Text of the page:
Read the full article by Sydney Evans (EWG)
“A sample of residential tap water in Louisville, Ky, contained 10 different compounds in the family of toxic fluorinated chemicals known as PFAS, according to laboratory tests commissioned by the Environmental Working Group.
The sample, taken in July from a home served by the Louisville Water Company, was tested by an accredited independent laboratory for 30 different PFAS chemicals. Of the 10 PFAS detected, eight were at levels higher than the level recommended by the best independent studies and endorsed by EWG.
The combined total for all PFAS tested in the Louisville sample was 45.2 ppt. Expert studies say that PFAS exposure in drinking water should be limited to just 1 part per trillion, or ppt.
The highest level of any single PFAS detected in the EWG sample collected in Louisville was 22 ppt of a compound known as GenX. It is a replacement chemical for PFOA, which was used to make Teflon before U.S. manufacturers phased it out of production under pressure from the Environmental Protection Agency. The EPA’s research has found that GenX is nearly as toxic as the PFOA it replaced, and DuPont, its original manufacturer, has provided test results to the EPA showing that GenX caused cancer in lab animals.…
A potential source of the GenX contamination in Louisville is the Chemours Washington Works plant in Parkersburg, W. Va. The plant was operated for decades by DuPont before that company spun off its PFAS business to Chemours in 2015. Parkersburg is upstream from several Kentucky communities, including Louisville, Paducah and Covington.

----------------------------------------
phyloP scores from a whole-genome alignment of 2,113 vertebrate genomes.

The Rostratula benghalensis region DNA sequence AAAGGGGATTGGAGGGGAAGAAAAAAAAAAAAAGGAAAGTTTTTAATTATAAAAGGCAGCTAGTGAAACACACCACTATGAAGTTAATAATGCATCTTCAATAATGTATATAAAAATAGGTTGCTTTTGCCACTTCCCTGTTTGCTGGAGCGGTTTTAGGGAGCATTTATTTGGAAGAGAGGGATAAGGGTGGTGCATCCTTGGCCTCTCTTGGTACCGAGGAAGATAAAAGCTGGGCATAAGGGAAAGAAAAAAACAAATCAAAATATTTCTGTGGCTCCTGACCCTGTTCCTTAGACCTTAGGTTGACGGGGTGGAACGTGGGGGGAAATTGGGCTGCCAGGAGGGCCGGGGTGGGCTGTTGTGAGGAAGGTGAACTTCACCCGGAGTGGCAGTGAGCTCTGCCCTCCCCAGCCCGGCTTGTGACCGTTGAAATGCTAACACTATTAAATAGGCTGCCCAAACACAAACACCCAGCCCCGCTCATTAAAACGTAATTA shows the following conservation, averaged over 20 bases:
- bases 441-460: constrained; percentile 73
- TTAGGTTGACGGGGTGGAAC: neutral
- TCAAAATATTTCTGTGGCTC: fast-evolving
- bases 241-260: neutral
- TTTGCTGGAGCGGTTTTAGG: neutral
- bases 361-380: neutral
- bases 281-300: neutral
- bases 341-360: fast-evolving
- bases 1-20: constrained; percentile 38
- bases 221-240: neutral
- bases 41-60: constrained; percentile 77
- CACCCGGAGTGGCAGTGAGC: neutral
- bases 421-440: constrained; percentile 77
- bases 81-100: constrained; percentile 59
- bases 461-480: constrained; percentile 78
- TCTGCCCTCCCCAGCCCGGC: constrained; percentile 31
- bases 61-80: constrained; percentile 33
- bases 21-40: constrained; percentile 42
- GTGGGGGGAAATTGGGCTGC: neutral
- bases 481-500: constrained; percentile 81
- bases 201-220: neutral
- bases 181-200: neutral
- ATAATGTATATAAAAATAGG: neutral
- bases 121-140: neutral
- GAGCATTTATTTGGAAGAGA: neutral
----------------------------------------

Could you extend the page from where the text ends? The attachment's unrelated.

The new PFAS detections in Louisville’s drinking water come as Senate Majority Leader Mitch McConnell (R-Ky.) is negotiating with other Congressional leaders on the final form of the National Defense Authorization Act for FY 2020. The NDAA is a must-pass defense bill that includes a number of important PFAS-related provisions passed by the House and Senate.
Two provisions that are still under negotiation would designate PFAS as ‘hazardous substances’ under the federal Superfund law and as toxic pollutants under the Clean Water Act. The inclusion of these provisions in the NDAA would kickstart the clean-up process of legacy PFAS contamination sites and limit industrial discharges of PFAS waste into drinking water supplies.
In 2014, researchers found that blood serum concentrations of PFOA in young girls in Northern Kentucky were above the 95th percentile—significantly higher than the national average, based on biomonitoring data from the federal Centers for Disease Control and Prevention.
A 2017 study by the University of Cincinnati and CDC researchers found that blood serum concentrations of PFOA rose in Northern Kentucky residents throughout the 1990s, even as it fell in other places along the Ohio River. The researchers hypothesized that the blood serum concentrations were higher in Kentucky because it took more time for the state to adopt water treatment technologies that can filter out some kinds of PFAS.
PFAS testing mandated by the EPA under the Unregulated Contaminant Monitoring Program during 2013-2015 showed two detections of PFOS —a type of PFAS formerly used to make Scotchgard — in Kentucky’s Pendleton County Water District at 50 ppt and 58.5 ppt, and two detections of PFOA at 20 ppt in Louisville.”